'Pocket Money' punters as youth study reveals emerging gambling gateways

Increased understanding of youth gambling trends and pathways in NSW, to reduce gambling-related harms through research-informed policy.


The NSW Youth Gambling Study 2020 by CQUniversity surveyed young people in NSW aged 12 to 17, to understand their legal, unregulated and illegal gambling activities, environmental and social factors of their gambling, and emerging trends in problematic gambling and gambling-related harms. This project was commissioned by the NSW Government's Responsible Gambling Fund, with support from the NSW Office of Responsible Gambling.


NSW Responsible Gambling Fund;
NSW Office of Responsible Gambling.


Increased understanding of youth gambling trends and pathways in NSW, to reduce gambling-related harms through research-informed policy.

Professor Nerilee Hing, Dr Alex Russell, Dr Daniel King, Professor Matthew Rockloff, Professor Matthew Browne, Nancy Greer and Dr Philip Newall

A CQUniversity study shows technology is transforming how children participate in legal and illegal gambling activities, as opportunities for underage gambling explode.

Australian children as young as 11 are gambling for money, and more than a third are playing video games and apps that simulate gambling activities.

Those are some of the findings from CQUniversity's Experimental Gambling Research Laboratory, in a ground-breaking exploration of youth gambling habits in the increasingly digital and diverse gambling sector.

The NSW Youth Gambling Study 2020 is based on surveys and focus groups with young people in NSW aged 12 to 17, and was commissioned by the NSW Government's Responsible Gambling Fund, with support from the NSW Office of Responsible Gambling.

Although underage gambling is illegal within the regulated industry, about 30 per cent of the young people surveyed had bet for money in the past year.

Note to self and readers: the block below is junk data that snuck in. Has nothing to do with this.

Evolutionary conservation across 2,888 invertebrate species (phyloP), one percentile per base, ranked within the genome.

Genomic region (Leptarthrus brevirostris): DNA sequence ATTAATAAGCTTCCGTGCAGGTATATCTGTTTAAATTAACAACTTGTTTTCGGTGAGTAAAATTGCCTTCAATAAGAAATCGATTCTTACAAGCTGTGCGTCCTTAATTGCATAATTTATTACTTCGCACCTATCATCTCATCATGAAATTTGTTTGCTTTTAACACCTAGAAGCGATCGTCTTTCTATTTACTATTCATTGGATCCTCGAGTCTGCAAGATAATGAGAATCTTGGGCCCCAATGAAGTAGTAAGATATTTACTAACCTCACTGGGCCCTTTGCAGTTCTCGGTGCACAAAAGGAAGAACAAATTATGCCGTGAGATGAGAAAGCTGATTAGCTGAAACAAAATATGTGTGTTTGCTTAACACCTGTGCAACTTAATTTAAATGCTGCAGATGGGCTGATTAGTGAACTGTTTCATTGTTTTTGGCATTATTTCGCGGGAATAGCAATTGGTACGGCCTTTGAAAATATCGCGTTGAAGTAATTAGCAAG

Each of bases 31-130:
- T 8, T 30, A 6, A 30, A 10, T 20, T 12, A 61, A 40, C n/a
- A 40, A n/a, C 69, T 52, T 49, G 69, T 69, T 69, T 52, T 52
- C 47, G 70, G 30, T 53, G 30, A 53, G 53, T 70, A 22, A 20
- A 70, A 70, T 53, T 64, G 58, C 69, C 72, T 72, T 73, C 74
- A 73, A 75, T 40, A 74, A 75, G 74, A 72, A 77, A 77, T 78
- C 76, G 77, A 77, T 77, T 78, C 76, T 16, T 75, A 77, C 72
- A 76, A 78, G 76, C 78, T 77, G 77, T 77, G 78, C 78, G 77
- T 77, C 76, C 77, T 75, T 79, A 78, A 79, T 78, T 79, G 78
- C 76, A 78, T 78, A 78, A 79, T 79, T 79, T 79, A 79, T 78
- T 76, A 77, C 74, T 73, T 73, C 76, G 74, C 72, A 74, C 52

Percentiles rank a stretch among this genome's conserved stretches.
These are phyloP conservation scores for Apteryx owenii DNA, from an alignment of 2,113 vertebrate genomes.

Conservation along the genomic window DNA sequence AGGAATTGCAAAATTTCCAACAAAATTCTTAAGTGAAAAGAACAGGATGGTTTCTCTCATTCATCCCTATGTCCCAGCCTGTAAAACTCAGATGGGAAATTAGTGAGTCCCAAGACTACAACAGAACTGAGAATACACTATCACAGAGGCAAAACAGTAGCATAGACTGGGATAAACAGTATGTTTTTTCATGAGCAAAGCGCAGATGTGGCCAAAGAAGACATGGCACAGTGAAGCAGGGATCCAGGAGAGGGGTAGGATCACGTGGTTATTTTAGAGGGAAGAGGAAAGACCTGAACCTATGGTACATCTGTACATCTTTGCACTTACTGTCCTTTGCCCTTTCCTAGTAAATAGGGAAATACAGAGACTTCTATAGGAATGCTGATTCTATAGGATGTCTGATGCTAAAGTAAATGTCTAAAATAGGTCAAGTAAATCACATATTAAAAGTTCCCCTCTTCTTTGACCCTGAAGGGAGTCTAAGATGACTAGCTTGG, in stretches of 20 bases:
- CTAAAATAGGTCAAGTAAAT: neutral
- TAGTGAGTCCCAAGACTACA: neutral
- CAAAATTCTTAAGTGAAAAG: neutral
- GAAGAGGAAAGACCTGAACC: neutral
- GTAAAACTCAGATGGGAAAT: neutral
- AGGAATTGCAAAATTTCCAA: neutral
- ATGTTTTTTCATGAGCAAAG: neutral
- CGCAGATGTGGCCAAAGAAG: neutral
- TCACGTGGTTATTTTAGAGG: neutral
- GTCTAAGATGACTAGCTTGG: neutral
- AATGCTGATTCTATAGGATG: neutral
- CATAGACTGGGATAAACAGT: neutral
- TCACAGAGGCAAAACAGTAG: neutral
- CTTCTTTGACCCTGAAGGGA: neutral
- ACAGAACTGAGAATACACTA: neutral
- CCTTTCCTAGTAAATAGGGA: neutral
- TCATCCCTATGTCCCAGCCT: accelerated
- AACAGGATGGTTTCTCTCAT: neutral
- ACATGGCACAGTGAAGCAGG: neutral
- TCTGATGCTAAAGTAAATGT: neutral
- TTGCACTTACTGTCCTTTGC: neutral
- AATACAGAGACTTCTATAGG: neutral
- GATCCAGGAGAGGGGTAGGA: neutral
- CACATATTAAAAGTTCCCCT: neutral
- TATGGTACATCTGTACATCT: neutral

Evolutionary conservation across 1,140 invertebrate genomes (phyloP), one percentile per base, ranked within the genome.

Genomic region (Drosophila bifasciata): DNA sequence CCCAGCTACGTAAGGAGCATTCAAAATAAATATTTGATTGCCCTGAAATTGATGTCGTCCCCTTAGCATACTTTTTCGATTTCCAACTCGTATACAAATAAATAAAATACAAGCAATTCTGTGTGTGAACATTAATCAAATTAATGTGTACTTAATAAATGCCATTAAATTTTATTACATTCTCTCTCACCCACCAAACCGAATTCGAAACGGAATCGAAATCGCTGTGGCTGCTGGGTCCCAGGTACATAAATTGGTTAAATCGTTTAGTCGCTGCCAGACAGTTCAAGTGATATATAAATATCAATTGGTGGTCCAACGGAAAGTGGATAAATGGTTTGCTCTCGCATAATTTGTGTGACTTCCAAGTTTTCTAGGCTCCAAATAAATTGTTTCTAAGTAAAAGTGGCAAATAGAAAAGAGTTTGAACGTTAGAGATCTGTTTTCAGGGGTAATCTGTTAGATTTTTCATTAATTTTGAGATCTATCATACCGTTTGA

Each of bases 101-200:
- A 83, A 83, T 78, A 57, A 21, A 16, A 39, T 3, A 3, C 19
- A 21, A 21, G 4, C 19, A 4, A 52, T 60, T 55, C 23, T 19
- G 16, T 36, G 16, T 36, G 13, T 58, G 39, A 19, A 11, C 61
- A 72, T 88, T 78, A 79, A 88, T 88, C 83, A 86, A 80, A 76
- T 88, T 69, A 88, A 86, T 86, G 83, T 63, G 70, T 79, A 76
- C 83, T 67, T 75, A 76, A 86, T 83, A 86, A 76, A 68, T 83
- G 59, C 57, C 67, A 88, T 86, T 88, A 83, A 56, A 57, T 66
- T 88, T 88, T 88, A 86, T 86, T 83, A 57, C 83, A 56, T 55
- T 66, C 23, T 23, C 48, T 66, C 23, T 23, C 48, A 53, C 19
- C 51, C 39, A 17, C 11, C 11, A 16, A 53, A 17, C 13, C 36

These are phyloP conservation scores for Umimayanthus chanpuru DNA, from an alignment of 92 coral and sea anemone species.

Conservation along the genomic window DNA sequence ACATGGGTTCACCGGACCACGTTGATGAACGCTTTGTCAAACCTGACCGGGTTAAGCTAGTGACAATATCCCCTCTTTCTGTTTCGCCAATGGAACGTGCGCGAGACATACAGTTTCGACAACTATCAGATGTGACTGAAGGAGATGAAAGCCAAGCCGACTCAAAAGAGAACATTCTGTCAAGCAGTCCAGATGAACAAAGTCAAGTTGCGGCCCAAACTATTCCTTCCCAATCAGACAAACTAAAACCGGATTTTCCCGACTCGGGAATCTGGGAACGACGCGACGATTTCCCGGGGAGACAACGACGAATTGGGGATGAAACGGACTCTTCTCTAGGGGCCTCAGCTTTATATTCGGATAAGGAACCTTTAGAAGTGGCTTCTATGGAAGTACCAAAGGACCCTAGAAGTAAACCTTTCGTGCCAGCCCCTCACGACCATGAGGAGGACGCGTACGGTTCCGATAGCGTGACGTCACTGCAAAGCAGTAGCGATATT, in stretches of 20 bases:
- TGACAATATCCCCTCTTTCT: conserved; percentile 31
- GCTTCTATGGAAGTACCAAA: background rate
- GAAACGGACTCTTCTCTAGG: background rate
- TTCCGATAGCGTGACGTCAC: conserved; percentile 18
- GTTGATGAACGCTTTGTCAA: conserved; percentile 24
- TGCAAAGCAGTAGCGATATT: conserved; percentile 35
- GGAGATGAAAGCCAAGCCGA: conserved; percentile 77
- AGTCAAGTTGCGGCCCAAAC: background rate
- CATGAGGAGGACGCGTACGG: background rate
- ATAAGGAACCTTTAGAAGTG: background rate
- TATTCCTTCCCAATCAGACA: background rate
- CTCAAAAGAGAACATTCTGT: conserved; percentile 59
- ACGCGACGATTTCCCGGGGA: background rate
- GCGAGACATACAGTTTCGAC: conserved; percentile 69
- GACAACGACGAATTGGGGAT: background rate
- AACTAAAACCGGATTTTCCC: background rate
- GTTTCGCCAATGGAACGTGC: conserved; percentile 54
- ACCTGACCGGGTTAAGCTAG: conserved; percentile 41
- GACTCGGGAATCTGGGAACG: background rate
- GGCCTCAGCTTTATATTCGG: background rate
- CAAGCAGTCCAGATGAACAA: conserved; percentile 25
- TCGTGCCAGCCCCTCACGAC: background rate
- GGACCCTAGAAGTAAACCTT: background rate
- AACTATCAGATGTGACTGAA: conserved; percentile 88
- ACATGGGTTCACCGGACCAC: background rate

CQUniversity Gambling Studies Research Professor Nerilee Hing led the project and says the prevalence of online and digital gambling was concerning.

'About 40 per cent of NSW children aged 12 to 17 are playing video games and apps that very much look and feel like traditional gambling,' Professor Hing explains.

'Things like pokies apps, and lucky-dip 'loot boxes' in gaming, have similar addictive qualities as traditional gambling.

'And we know gamers who buy loot boxes are more likely to gamble, including with some of the in-game items that they win in loot boxes.'

Study co-investigator, Dr Alex Russell, says online options were opening new gambling gateways to young people.

'When going to a pub or club, underage people should have their age verified on each visit. But with online gambling, once you have an account, you can gamble all you like without further age checks.

'Most parents understand the addictive issues around traditional forms of gambling, but they don't understand how loot boxes work for instance, even though they're often providing the credit card that kids are using to buy them.'

Professor Hing says, 'This study paves the way to explain to parents and young people what a dangerous gambling product looks like, and for instance how buying loot boxes is something a player can do over and over at a fast pace, with no limit on the spend, much like a pokie machine.'

The study showed most respondents who gambled were using pocket money for their betting, and of the respondents 3.7 per cent were classified as at-risk or problem gamblers.

The most popular gambling activity was informal private betting, such as betting against each other on sporting matches. The most popular traditional gambling activities were bingo, keno, scratchies and lottery tickets.

Concerningly, a third of children who had gambled online had been able to set up an account in their own name.

Professor Hing says the study also showed that parents were the biggest facilitators of youth gambling, highlighting the need for parent education initiatives.

'Parents are often providing money to gamble, or access to online betting accounts, for instance, and also normalising gambling through their own gambling activities,' Prof Hing explains.

'So parents also need to be aware of more harmful forms of gambling and gambling-like products, like social casino games, so they can identify and manage the risks.'

Nearly 54 per cent of young people gambling with money were doing so with a parent or a guardian, and 20 per cent with grandparents. About 58 per cent of those who gambled came from homes where adults did so too.

Advertising was also a big influence, with nearly half of gambling respondents saying they frequently noticed gambling ads on TV during sports broadcasts.

Professor Hing says understanding emerging gambling trends was vital to reducing gambling harms.

'With technology, young people have so many options to gamble already in their hands – through research like the NSW Youth Gambling Study, we're putting the latest trends and risks for young people in the hands of policy-makers, so their response can be timely and effective.'

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Dr Alex Russell holding two footballs in front of gambling statistics